pirate's mind: a sampler's dilemma

Since the op1 has made sampling audio from various sources so much more accessible and portable; and even without a computer those samples are easily chopped & processed for use in other possible works, without accreditation, shared &collaborated on by producers across international lines with different copyright laws, is it possible that this technology could force some difficult legal questions?

lol, no. that would mean every sampler ever made would be subject to this sort of thing.

if you're making serious $$$$ using highly recognizeable samples or bangers for kanye west, or then maybe u need to worry about clearing samples.

otherwise just keep plundering. nobody cares

yeah the technology itself isn’t illegal, so do whatever you feel most comfortable doing I say. I won’t hold it against anyone, what they do is their business and what I do is mine.

@docshermsticks I’m still nervous about selling anything even if the material is obscure. Does this happen a lot? I mean non-indies have labels to negotiate use and otherwise protect them, so that’s one thing. And if you’re not selling anything nobody is going to do any worse than a c&d letter so I’m not worried about that.

Dude, Danger Mouse became famous for sampling the hell out of Jay-Z and The Beatles and putting it out for free. Now he has has Grammys and produces U2 and shit.

But yeah, if you’re selling stuff, you can set yourself up for legalities. A c&d letter is one thing; a legit lawsuit is a whole other ballgame.

That said… I personally subscribe to the “everything is a remix” philosophy and DGAF.

@wingo yeah I am not worried when I sample for free stuff. It’s fun. I just wish we could go the whole way like that legally. Like, protection for selling works using sampling in a “fair use” kinda way, i.e. if it’s not egregious. Doesn’t help mashups but man I don’t have all the answers.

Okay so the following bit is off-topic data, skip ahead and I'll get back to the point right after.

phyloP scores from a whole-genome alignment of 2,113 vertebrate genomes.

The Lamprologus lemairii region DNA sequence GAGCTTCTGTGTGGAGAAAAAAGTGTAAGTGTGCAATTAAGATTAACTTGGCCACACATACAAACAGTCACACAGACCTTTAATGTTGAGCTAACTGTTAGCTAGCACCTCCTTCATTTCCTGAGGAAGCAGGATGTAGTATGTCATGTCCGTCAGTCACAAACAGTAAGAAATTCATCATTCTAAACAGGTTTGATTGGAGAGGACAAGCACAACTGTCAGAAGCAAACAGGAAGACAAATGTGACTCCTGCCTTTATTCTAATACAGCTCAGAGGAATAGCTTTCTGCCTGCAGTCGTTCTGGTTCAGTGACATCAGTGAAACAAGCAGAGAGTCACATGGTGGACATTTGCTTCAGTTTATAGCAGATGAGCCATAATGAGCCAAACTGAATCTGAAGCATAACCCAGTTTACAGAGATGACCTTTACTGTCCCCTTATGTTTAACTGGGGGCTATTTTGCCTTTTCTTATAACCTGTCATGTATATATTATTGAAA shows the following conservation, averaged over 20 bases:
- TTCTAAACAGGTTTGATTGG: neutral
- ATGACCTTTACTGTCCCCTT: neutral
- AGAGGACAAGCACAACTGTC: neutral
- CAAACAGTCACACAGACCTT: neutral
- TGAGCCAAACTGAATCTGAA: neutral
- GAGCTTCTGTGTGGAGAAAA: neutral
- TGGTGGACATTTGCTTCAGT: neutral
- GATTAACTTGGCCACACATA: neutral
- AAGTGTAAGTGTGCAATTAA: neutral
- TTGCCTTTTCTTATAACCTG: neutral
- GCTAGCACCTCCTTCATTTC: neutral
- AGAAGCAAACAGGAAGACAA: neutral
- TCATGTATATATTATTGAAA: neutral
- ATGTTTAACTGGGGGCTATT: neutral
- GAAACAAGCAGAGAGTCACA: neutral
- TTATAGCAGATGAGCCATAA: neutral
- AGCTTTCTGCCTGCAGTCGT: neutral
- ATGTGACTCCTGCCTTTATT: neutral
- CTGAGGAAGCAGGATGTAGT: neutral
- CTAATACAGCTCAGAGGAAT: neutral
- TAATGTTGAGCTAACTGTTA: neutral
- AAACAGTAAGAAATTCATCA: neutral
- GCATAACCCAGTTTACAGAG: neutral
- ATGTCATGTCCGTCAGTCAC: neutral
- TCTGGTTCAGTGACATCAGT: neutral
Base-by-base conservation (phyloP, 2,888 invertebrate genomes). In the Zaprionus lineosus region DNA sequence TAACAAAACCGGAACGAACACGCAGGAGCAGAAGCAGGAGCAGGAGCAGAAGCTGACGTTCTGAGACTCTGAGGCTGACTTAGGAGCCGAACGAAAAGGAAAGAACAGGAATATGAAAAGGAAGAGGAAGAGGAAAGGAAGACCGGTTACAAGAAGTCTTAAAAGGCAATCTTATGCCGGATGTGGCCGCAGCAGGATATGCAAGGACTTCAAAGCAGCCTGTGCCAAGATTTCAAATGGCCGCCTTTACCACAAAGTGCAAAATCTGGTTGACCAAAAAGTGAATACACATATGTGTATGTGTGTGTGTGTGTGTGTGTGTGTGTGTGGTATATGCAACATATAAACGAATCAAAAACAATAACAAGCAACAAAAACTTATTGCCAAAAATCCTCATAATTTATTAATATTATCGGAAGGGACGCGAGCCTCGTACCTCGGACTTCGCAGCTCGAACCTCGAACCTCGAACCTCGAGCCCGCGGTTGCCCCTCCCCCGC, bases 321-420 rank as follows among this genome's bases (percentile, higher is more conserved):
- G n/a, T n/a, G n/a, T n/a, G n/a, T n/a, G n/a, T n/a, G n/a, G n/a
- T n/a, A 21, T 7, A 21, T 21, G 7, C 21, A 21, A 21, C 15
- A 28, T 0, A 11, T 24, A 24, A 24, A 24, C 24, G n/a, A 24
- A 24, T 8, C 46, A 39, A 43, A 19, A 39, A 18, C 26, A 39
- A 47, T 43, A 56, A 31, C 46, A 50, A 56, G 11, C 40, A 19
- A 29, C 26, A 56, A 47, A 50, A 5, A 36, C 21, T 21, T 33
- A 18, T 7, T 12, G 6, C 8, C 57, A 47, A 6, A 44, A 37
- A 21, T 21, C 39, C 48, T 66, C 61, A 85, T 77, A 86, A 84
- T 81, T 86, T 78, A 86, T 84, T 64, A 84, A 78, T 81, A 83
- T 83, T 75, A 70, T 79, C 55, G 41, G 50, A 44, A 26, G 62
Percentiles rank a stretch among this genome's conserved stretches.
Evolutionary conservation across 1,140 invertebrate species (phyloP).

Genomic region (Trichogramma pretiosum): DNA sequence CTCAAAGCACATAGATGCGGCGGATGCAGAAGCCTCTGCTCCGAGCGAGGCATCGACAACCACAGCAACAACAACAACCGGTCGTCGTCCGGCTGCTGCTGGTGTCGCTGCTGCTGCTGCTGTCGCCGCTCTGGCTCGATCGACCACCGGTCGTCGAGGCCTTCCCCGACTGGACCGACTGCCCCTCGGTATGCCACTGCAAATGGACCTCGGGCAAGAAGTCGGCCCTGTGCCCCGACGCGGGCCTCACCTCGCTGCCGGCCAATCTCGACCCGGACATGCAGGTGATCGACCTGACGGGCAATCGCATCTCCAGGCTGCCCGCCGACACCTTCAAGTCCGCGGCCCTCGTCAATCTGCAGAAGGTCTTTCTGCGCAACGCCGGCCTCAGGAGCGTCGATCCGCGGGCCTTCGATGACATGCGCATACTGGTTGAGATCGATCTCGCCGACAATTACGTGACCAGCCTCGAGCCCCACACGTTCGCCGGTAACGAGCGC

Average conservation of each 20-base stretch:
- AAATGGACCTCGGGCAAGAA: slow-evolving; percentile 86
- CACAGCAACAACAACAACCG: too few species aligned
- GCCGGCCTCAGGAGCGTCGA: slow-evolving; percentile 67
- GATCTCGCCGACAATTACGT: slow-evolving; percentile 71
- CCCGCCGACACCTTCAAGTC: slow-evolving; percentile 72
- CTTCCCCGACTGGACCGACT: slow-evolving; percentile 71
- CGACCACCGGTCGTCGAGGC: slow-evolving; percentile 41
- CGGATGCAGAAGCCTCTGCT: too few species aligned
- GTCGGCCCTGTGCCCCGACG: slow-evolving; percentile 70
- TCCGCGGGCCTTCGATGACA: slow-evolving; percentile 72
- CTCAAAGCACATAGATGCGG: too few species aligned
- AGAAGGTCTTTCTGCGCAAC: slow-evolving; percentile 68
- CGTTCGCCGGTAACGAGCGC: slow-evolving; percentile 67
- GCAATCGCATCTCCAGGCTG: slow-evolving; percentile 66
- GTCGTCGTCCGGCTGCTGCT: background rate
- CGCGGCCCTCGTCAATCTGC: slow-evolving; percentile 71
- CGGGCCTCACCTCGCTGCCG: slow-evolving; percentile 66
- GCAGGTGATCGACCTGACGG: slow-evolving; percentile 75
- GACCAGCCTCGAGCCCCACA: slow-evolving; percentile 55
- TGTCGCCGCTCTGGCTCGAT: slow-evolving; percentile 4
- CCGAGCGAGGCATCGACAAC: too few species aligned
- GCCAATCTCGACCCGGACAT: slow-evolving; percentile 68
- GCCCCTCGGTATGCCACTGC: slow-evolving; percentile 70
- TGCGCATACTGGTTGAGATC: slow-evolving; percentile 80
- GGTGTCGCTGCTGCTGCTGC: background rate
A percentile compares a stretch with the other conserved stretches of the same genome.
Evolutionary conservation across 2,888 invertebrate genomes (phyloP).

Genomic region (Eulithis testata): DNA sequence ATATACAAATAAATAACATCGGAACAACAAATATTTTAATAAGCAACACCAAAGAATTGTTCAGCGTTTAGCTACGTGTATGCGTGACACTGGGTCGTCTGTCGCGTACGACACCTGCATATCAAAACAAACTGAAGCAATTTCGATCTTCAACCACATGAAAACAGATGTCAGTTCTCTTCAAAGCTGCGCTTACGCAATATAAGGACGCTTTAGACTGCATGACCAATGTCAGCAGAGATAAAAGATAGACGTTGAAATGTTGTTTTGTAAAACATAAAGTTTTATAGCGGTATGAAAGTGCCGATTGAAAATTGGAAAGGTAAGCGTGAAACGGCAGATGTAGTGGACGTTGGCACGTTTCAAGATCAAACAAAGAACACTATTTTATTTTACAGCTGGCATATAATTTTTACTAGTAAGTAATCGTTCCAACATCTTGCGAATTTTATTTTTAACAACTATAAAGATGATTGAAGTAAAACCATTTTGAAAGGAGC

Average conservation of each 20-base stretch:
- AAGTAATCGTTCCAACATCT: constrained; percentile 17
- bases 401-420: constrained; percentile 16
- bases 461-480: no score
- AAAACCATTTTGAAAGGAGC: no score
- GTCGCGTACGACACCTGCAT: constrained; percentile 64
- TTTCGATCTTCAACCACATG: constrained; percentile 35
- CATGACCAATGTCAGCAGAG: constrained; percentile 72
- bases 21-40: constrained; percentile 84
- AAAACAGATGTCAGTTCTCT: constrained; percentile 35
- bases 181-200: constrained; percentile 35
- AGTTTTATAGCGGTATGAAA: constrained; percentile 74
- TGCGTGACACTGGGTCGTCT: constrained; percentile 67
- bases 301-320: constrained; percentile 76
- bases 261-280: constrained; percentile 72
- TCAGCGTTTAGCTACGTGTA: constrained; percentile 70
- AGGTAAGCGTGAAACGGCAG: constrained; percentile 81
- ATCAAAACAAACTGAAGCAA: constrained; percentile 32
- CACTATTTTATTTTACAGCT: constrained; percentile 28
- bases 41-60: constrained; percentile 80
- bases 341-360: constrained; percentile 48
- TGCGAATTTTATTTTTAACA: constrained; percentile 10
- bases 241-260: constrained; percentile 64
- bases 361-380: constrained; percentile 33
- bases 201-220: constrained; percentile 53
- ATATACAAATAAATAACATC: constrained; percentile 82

I think it also depends on the length too right? And Aren’t there embedded codes on major released songs now? A friend of mine had his soundlcloud songs taken down for something related.

About the embedded codes… there was SDMI and related tech, but I thought that was long abandoned. Anyway I wouldn’t likely run up against that, I am sampling old records… '80s at the latest usually.

I’m not sure about length. For example a judge ruled 3 notes was too much and even the RIAA was not happy about that. That ruins my practice of taking 1-2 whole bars per sample. There are also some pretty heavy rulings that sort of accumulate to there being basically nothing you can sample depending on how you read it. I don’t know how much of this stuff still stands. A problem is the whole thing is in case law and fair use is of little help. Weird Al can use it because he’s doing parody and even then probably only because he doesn’t use sampling to do his thing. He still asks permission anyway, but he doesn’t have to.

NAMM is going to be littered with these:
2:30 p.m.–3:30 p.m.
Intellectual Property Forum
Anaheim Convention Center, Member Center, Lobby B/C
NAMM members who want to protect their music products and inventions should plan to join us for expert tips at the Intellectual Property Forum, featuring Susan Anthony and Richard R. Cole from the U.S. Patent and Trademark Office (USPTO). Attendees will have the opportunity to participate in a Q & A session with Anthony and Cole, as well as the chance to suggest topics for the Third Annual NAMM IP Academy. Visit the USPTO in Boot

Maybe I’ll sit in on one.

That could be interesting. I’d like to hear about it if you do.

Definitely! I’ll be sure to take notes if I get a chance for this. I highly doubt it, but I wonder if I can bring in a recorder.

Record it then ask during Q&A if you can use cuts from the recording in a track. :wink:

In truth I would love to have that kind of material to mix into a track.

Bahah brillant!